* The same watercourse goes through two culverts

Ledges to allow animal passage would be included in all new culverts. The location of culverts and cascades (required to facilitate drainage on steep slopes) are shown on Figure 8.1. A typical cross section of a culvert is shown in Figure 3.4.

The location of all structures for the scheme is shown on Figures 3.1a and b and Figure 8.1. Road Realignments

The existing A82 would be realigned linking the A85 to the A82(T) with access also provided for The Shieling at this location (see Figures 3.1a and b). Embankments and Cuttings

The bypass would be on embankment to the south of the proposed West Highland Way Spur Underpass and mainly in cutting for the remainder of the route. The maximum depth of cutting is approximately 10m (see also Section 3.3.7). Noise Barriers

Noise barriers (earth bunds and/or fencing) would be provided where the noise appraisal (see Chapter 13) has indicated mitigation is required and where landscape intrusion of the features would not be unacceptable. The location of noise barriers has been evolved through iterative design between the noise and landscape teams. The location of noise barriers is shown on Figures 3.1a and b. Safety Barriers

Safety barriers for all new works would be provided as required by current standards as protection against collision with road furniture such as signs and lighting equipment. Drainage

All surface water run-off would be collected by means of roadside filter drains26 draining to detention basins or a filter trench (all with underdrains) prior to outfalling into local watercourses. There would be two unlined detention basins (one at the south and one at the north end of the scheme) and one filter trench27 located in the roadside verge to the north of the north roundabout (see Figures 3.1a and b). The detention basins and filter trench would offer a secondary level of treatment and hold the designed treatment volume for 24 hours allowing treatment of the run-off by settling sediment out etc. Shut-off valves would be provided in order to control any potential oil spills to ensure that the watercourses into which the basins would discharge were protected.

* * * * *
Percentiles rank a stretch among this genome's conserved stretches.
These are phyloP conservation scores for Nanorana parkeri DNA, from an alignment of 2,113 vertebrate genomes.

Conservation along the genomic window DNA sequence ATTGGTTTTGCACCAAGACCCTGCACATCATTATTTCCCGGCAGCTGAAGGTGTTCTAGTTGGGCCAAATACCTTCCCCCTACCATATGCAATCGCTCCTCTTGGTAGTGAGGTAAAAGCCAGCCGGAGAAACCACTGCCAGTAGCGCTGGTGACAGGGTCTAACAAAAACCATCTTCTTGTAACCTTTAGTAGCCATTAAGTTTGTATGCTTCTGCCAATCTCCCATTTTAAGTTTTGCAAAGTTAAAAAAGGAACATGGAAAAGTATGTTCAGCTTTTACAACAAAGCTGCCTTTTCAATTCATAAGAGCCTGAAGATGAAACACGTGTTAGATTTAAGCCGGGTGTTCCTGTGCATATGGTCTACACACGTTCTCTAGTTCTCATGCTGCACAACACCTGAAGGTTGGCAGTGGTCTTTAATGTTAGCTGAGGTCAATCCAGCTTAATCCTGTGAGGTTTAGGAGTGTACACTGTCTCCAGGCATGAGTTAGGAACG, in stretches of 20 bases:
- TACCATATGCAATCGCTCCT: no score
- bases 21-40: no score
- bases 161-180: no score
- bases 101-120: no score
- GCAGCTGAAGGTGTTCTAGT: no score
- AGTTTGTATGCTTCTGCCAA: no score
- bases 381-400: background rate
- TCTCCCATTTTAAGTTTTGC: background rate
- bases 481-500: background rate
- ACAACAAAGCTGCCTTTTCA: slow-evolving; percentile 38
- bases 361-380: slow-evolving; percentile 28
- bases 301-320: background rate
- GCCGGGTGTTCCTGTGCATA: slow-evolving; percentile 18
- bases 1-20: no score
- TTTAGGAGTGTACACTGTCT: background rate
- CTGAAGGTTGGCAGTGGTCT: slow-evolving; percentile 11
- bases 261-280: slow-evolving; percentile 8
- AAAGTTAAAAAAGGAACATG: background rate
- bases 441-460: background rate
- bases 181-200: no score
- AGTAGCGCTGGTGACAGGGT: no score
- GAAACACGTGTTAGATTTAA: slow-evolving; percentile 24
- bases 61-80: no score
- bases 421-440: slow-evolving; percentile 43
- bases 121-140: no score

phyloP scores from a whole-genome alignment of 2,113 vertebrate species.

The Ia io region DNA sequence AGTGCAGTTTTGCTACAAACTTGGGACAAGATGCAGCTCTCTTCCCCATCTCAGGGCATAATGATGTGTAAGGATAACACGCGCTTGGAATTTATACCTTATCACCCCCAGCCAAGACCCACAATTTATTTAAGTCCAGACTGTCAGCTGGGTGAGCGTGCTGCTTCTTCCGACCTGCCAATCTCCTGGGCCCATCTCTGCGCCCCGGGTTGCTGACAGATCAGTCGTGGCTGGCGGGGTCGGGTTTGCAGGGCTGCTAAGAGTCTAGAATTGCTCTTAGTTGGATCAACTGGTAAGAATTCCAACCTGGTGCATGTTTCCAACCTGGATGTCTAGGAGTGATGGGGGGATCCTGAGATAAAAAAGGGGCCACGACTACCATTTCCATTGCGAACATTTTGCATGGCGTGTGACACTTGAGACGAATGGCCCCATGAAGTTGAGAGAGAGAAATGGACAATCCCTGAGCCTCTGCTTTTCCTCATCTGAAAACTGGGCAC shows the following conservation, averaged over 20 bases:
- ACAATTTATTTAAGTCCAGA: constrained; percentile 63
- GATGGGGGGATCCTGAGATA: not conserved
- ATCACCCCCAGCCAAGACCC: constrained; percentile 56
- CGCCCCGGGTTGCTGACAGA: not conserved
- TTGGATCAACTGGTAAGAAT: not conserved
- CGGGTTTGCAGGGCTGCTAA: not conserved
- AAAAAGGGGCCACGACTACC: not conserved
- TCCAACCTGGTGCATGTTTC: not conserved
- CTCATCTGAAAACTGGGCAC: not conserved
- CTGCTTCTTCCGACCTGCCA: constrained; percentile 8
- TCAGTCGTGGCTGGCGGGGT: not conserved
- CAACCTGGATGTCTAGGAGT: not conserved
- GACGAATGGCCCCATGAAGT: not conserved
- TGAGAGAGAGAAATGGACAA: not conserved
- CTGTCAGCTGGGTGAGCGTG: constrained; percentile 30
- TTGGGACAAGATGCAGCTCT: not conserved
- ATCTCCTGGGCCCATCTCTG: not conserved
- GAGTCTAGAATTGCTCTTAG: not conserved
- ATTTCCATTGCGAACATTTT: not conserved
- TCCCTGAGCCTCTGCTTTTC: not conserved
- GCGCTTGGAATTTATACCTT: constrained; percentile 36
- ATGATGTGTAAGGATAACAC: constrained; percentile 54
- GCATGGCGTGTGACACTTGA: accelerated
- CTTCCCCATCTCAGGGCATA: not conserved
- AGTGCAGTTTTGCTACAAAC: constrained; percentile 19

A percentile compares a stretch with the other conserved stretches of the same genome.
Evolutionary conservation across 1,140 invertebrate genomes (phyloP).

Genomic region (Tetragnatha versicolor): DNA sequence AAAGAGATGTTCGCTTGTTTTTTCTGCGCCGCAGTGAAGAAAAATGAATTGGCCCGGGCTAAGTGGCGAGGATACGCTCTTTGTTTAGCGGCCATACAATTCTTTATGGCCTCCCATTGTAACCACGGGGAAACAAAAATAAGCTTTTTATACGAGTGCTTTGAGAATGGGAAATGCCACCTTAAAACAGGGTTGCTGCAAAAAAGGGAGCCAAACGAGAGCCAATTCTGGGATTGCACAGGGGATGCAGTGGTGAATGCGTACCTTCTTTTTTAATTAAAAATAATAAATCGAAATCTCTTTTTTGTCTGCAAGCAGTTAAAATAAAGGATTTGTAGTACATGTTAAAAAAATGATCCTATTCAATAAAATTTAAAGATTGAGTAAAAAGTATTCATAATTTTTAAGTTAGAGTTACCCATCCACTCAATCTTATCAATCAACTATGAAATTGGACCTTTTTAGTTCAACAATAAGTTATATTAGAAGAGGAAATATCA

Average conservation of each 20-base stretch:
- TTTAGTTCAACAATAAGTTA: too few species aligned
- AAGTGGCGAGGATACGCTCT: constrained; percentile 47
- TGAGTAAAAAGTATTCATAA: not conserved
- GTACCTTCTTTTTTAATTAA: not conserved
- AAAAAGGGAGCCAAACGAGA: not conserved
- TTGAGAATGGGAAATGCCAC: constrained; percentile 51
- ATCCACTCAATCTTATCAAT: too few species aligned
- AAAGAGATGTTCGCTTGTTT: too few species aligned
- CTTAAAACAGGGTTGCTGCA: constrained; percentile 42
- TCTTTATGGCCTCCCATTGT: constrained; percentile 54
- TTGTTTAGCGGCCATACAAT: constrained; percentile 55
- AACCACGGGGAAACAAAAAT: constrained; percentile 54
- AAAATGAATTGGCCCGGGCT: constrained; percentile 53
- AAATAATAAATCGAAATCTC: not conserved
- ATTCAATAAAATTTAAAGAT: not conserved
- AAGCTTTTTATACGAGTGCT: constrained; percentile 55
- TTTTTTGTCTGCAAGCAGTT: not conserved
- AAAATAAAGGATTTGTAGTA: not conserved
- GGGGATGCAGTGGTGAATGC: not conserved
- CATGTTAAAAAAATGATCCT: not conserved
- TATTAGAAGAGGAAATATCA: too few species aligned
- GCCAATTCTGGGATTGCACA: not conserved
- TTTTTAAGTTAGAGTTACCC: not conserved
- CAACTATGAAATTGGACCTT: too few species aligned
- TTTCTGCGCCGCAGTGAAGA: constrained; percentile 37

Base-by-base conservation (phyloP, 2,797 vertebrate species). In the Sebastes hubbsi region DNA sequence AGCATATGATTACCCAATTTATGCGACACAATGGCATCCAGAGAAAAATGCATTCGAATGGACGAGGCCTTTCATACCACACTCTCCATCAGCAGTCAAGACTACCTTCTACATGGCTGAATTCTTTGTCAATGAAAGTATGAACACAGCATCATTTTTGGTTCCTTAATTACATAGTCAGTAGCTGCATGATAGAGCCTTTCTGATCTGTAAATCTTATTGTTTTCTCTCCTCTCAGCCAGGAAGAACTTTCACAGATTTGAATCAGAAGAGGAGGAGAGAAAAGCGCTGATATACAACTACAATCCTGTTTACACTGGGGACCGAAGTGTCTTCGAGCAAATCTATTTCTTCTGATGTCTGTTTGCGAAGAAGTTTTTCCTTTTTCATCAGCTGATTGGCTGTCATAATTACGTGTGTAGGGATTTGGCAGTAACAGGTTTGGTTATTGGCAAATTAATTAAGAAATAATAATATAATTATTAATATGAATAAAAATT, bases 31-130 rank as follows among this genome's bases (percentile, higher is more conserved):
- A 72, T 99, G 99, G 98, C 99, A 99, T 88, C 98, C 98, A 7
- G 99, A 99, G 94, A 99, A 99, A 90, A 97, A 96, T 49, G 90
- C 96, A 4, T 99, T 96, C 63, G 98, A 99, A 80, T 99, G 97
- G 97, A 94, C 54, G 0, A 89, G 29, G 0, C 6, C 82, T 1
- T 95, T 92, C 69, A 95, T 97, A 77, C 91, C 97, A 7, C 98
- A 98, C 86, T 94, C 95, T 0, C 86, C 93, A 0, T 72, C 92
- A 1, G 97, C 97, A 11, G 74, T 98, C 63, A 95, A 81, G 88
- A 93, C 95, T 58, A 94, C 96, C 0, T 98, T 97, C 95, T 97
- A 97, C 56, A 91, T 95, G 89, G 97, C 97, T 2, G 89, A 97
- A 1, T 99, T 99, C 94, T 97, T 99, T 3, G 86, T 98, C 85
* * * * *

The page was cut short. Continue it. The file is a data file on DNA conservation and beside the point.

Run-off arriving at the road boundary from adjacent land to the west of the works would be collected in a cut-off ditch which would drain under the road via culverts and outfall directly into the existing watercourses (see Section 3.2.2). Herring-bone drainage would be incorporated into the design of the cuttings to ensure that any groundwater flow (usually after heavy rain) would be intercepted and drained (see Section 8.9.1). The drainage system would be covered by the topsoil on the cuttings to minimise potential visual intrusion.

Three of the watercourses have been identified as discharge locations for scheme drainage, which has completed the treatment process described above. Signing and Lighting

The proposed roundabouts and 60m approaches to the roundabouts will be lit in keeping with the sensitive rural location of the scheme.

Signs would be located along the scheme in order to inform drivers of approaching junctions.

3.3 Construction

3.3.1 Introduction

All construction work would be undertaken to meet legal requirements and following best practice guidance including (but not restricted to):

  • the requirements of the Water Environment (Controlled Activities) (Scotland) Regulations 2005;
  • Scottish Environment Protection Agency (SEPA) Best Practice Management Guidance (www.sepa.org.uk);
  • relevant CIRIA guidance including the Environmental Good Practice on Site28 Guide and Control of Water Pollution from Linear Construction Projects; and
  • Manual of Contract Documents for Highway Works 29.

3.3.2 The Contract

It has been assumed for this EIA that the scheme would be procured following a competition between a number of tenderers.

Construction assumptions and design details have been used for the EIA based on best available information and information about the proposals. Should the scheme and/or methods of construction differ from those assumed in this ES Transport Scotland, as scheme promoter, would consider whether the new proposals would result in any significant adverse effects different from those of the current design and construction assumptions. If the potential for significant effects was identified then an addendum to the ES would be required and this would be published for public comment (see also Section 1.6.5).

As part of the contract, the contractor would be required to implement all committed mitigation measures including those set out in this ES and to maintain measures such as fencing and landscaping during the maintenance period. Successful implementation of mitigation would be audited by Transport Scotland’s environmental representative on site. At the end of the contract routine maintenance would pass to Transport Scotland’s term maintenance contractor (see Section 3.6.1).

3.3.3 Programme

Construction is estimated to take some 12 months with the contractor responsible for a set defects correction period. This period would be stipulated in the contract for the scheme. The scheme would be constructed in a single phase. The detailed construction programme would be prepared by the contractor.